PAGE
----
The Killer Weight Loss Drug DNP Is Still Claiming Young Lives
The pills – which have killed bodybuilders and people with eating disorders – effectively cook you from the inside.
Left: DNP pills; Right: Eloise Parry, via Twitter
April 12, 2015. Shrewsbury. The Royal Hospital.
I screwed up big time.
Lying on a gurney, 21-year-old Eloise Parry texted a friend.
Binged/purge all night and took another four pills at 4am when I woke. Now in A&E. I think I'm going to die. No-one is known to survive if they vomit because of DNP. I'm so scared.
Eloise was bulimic. She had been using DNP – 2,4-Dinitrophenol – for a couple of years, for slimming. She bought it online, from a site called Dr Muscle Pharmaceuticals. Lately, though, she had become "too enchanted by her weight loss to acknowledge how unhealthy she was getting" – according to her brother during the inquest that followed her death.
DNP heats you up. It stops the mitochondria in your cells from absorbing the energy that has just been released from your body breaking down your food. That energy needs to go somewhere. So it becomes heat. But it's still a slow process. Those four pills at 4AM would gradually cycle through Eloise's system over the coming hours, swelling her body temperature by around four degrees. An intolerable, agonising fever.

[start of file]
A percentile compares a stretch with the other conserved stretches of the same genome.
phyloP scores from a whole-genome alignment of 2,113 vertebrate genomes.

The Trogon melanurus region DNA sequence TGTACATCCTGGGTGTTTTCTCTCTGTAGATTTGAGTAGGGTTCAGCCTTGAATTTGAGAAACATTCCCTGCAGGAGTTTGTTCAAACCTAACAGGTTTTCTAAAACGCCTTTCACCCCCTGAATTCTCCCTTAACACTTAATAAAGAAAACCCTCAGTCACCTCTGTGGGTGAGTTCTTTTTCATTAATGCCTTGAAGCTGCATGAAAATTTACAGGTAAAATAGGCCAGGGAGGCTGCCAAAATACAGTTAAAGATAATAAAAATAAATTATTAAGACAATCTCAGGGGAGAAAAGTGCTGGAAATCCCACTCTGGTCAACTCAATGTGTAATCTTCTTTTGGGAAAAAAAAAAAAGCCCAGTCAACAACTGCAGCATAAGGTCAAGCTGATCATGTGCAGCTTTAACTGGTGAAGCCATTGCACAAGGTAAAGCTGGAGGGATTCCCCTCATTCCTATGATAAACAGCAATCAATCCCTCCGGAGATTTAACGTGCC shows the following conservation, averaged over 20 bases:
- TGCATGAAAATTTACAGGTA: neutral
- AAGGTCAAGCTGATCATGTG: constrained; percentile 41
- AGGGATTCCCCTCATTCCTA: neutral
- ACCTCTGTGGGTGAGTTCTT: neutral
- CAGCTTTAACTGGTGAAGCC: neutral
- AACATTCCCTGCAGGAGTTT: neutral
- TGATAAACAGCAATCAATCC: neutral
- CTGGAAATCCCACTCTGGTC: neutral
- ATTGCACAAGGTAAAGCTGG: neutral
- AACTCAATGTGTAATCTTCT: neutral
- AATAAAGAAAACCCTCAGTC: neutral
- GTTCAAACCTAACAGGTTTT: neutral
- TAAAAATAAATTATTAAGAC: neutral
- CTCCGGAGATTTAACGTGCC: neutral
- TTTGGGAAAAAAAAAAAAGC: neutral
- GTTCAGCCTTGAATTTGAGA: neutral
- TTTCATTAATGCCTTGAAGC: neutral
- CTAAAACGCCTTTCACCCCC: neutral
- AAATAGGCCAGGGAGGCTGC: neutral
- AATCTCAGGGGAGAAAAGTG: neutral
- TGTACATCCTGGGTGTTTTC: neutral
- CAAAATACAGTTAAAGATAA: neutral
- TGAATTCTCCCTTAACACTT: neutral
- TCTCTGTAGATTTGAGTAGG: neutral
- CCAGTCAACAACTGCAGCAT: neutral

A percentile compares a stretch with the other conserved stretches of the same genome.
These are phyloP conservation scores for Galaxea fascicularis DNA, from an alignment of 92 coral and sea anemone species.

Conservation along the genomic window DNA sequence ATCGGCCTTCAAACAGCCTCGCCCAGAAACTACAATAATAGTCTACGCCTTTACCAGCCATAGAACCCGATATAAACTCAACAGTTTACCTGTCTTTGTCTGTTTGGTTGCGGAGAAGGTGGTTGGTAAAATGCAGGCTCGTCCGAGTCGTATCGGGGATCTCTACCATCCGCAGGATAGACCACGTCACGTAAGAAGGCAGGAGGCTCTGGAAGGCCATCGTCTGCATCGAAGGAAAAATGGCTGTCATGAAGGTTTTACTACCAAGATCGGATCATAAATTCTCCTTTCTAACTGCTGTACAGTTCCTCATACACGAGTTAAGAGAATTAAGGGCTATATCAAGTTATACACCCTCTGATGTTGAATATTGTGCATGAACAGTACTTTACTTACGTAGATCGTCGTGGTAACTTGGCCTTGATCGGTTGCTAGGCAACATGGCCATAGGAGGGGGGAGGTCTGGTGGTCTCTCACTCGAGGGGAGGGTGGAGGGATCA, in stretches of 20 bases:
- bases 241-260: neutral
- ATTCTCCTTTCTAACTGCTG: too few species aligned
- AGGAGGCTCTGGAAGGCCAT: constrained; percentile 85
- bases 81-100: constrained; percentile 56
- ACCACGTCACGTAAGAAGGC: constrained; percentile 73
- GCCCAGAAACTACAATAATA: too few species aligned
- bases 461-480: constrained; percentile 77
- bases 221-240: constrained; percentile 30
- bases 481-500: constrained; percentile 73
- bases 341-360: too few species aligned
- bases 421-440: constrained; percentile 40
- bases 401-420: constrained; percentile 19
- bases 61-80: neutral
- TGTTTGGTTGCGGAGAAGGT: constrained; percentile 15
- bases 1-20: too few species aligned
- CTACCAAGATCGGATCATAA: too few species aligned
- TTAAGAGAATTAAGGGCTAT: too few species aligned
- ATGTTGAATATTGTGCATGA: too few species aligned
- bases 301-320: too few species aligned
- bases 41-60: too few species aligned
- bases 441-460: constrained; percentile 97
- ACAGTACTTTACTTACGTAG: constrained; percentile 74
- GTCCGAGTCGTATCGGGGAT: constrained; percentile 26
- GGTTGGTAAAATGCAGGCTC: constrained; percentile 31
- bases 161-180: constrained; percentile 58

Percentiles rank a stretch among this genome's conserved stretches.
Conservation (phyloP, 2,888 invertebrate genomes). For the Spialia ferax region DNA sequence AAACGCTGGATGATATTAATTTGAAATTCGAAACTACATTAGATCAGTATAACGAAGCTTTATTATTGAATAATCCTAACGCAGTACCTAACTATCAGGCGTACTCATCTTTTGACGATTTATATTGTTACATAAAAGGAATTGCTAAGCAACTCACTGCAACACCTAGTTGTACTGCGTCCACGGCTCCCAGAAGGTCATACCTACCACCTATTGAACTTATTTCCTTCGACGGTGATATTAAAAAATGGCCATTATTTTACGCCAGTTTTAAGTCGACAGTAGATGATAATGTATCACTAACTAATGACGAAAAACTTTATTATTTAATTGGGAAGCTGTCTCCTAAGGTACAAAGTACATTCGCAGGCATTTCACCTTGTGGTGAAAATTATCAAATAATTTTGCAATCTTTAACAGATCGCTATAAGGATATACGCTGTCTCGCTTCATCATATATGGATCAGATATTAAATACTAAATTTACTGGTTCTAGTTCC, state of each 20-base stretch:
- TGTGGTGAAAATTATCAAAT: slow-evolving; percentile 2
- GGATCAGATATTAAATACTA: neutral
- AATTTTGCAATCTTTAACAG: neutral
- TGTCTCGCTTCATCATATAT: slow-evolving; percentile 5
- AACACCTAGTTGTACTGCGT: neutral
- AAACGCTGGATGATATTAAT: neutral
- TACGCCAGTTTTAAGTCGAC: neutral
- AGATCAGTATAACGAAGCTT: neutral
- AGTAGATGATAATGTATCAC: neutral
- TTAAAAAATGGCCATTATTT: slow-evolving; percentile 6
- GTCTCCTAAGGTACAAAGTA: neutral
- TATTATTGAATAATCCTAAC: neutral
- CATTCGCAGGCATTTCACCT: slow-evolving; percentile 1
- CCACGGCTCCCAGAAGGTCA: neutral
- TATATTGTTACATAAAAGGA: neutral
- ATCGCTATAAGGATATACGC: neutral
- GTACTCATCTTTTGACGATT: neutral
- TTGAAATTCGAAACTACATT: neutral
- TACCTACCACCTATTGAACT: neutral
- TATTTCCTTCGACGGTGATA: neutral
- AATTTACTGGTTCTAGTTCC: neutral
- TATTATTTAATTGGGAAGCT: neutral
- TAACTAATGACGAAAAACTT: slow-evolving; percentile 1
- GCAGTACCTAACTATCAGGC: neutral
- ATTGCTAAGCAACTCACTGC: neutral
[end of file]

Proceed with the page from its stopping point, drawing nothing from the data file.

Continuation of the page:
Bluntly, she'd cook.
There is no antidote, no treatment, no amount of cold compress that can take you that deep into the body. And so, helpless, but fully conscious, all she could do was say her farewells, gather her thoughts and await the inevitable.
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March, 1918. H&M Factory. Rainham. Essex.
A bright yellow powder is mixed with picric acid and poured into the howitzer shells headed for the Western front. It's a powerful igniting agent. Week by week, the workers start to get thin. They also start to get hot. Literally.